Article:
The plan was first reported in the New York Times and is believed to be a personal project of Facebook founder Mark Zuckerberg.
Once complete, the merger would mean that a Facebook user could communicate directly with someone who only has a WhatsApp account. This is currently impossible as the applications have no common core.
The work to merge the three elements has already begun, reported the NYT, and is expected to be completed by the end of 2019 or early next year.
Facebook probably didn't want to talk about this in the middle of a privacy scandal, but its hand was forced by insiders talking to the New York Times.
Until now, WhatsApp, Instagram and Messenger have been run as separate and competing products.
Integrating the messaging parts might simplify Facebook's work. It wouldn't need to develop competing versions of new features, such as Stories, which all three apps have added with inconsistent results.
Cross-platform messaging may also lead the way for businesses on one platform to message potential customers on another.
And it might make it easier for Facebook to share data across the three platforms, to help its targeted advertising efforts.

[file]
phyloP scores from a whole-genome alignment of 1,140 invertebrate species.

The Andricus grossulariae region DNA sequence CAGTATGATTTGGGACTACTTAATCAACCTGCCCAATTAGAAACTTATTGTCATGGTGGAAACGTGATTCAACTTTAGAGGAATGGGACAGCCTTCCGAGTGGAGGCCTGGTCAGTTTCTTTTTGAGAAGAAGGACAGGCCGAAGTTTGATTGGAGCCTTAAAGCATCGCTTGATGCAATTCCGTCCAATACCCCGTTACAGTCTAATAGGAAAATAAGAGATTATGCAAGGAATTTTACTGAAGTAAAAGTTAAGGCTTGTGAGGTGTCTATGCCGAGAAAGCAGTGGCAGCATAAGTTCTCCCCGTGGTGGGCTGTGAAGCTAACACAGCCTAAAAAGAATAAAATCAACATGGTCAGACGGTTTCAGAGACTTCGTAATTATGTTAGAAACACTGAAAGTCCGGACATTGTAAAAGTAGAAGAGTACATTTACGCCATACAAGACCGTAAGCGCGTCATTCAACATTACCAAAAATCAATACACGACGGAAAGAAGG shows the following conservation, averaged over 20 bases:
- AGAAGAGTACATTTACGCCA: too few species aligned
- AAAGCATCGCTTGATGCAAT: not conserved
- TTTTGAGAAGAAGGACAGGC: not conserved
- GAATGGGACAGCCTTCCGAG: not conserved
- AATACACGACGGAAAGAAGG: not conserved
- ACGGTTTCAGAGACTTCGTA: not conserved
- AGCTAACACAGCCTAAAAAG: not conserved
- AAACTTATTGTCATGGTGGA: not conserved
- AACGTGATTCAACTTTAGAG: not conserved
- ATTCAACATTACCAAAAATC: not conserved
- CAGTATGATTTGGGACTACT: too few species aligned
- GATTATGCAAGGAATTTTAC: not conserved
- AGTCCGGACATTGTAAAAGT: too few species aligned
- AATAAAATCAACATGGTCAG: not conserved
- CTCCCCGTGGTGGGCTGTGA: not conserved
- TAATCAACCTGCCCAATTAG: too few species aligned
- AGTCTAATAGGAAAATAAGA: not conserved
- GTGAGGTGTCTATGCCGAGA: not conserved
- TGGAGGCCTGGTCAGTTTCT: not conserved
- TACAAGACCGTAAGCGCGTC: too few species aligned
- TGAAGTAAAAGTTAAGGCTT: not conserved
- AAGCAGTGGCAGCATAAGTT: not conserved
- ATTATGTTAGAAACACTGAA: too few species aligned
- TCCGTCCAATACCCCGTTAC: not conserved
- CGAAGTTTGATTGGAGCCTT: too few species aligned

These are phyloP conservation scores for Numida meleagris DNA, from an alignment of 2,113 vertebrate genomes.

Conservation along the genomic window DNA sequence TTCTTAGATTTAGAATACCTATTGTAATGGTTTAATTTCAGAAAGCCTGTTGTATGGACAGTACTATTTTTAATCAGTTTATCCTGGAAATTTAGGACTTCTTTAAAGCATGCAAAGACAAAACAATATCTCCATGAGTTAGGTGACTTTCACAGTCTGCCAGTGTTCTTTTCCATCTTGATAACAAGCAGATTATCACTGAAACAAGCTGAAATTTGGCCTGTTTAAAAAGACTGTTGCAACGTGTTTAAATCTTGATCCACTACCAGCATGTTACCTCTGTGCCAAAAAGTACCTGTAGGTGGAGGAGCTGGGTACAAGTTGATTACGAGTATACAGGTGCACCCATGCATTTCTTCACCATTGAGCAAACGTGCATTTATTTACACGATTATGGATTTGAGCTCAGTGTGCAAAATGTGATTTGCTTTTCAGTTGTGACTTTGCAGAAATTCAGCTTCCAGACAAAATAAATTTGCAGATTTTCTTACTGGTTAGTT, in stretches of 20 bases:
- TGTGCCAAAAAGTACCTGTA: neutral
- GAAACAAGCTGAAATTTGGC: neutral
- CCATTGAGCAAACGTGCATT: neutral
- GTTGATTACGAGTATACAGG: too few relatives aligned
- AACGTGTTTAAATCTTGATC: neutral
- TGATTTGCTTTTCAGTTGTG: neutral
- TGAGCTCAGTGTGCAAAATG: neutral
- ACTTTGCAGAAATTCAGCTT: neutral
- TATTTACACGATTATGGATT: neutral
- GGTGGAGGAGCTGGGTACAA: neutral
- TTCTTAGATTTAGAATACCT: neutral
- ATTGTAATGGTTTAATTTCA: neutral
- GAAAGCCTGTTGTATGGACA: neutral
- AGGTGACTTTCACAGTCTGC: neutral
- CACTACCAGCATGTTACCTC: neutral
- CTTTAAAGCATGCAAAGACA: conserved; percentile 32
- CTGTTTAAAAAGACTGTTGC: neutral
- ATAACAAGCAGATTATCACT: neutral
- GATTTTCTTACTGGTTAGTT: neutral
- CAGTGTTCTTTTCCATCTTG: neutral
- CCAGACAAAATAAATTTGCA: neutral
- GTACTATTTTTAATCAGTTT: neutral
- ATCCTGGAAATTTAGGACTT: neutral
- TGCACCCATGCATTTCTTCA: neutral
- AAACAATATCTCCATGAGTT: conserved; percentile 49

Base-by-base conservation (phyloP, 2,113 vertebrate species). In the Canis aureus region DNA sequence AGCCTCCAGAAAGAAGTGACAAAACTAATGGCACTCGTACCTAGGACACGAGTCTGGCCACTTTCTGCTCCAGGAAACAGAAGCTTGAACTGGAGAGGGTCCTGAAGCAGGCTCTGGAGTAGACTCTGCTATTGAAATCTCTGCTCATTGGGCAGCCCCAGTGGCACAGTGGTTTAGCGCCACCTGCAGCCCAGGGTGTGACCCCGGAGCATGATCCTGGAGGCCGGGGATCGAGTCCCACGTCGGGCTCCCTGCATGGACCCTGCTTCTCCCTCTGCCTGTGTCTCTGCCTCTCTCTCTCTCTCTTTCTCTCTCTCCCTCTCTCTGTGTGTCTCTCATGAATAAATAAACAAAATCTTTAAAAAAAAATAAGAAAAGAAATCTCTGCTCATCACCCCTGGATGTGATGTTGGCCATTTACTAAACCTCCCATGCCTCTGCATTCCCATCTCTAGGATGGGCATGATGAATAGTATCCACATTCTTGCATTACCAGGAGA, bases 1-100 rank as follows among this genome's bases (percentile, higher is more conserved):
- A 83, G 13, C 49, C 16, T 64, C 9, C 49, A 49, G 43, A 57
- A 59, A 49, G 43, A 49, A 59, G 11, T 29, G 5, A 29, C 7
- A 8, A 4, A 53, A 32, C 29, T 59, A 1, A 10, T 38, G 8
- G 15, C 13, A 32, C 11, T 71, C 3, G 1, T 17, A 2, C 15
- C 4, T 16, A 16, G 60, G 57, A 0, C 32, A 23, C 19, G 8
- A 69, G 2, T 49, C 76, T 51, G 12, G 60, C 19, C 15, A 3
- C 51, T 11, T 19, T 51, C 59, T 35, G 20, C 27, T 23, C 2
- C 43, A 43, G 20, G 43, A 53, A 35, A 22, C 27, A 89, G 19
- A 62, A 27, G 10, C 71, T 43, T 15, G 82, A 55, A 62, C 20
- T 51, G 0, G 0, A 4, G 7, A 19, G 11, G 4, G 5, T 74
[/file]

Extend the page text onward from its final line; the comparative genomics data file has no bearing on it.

But bigger still: it makes Facebook's suite of apps a much tighter, interwoven collection of services. That could make the key parts of Facebook's empire more difficult to break up and spin off, if governments and regulators decide that is necessary.
Mr Zuckerberg is reportedly pushing the integration plan to make its trinity of services more useful and increase the amount of time people spend on them.
By effectively joining all its users into one massive group Facebook could compete more effectively with Google's messaging services and Apple's iMessage, suggested Makena Kelly on tech news site The Verge.
"We want to build the best messaging experiences we can; and people want messaging to be fast, simple, reliable and private," said Facebook in a statement.
"We're working on making more of our messaging products end-to-end encrypted and considering ways to make it easier to reach friends and family across networks," it added.
The statement said there was a lot of "discussion and debate" about how the system would eventually work.
Linking the three systems marks a significant change at Facebook as before now it has let Instagram and WhatsApp operate as largely independent companies.
The NYT claimed that Mr Zuckerberg's championing of the plan to connect the messaging system had caused "internal strife". It was part of the reason that the founders of both Instagram and WhatsApp left last year.
The decision comes as Facebook faces repeated investigations and criticisms over the way it has handled and safeguarded user data.
Comprehensively linking user data at a fundamental level may prompt regulators to take another look at its data handling practices.
The UK's Information Commissioner has already conducted investigations into how much data is shared between WhatsApp and Facebook.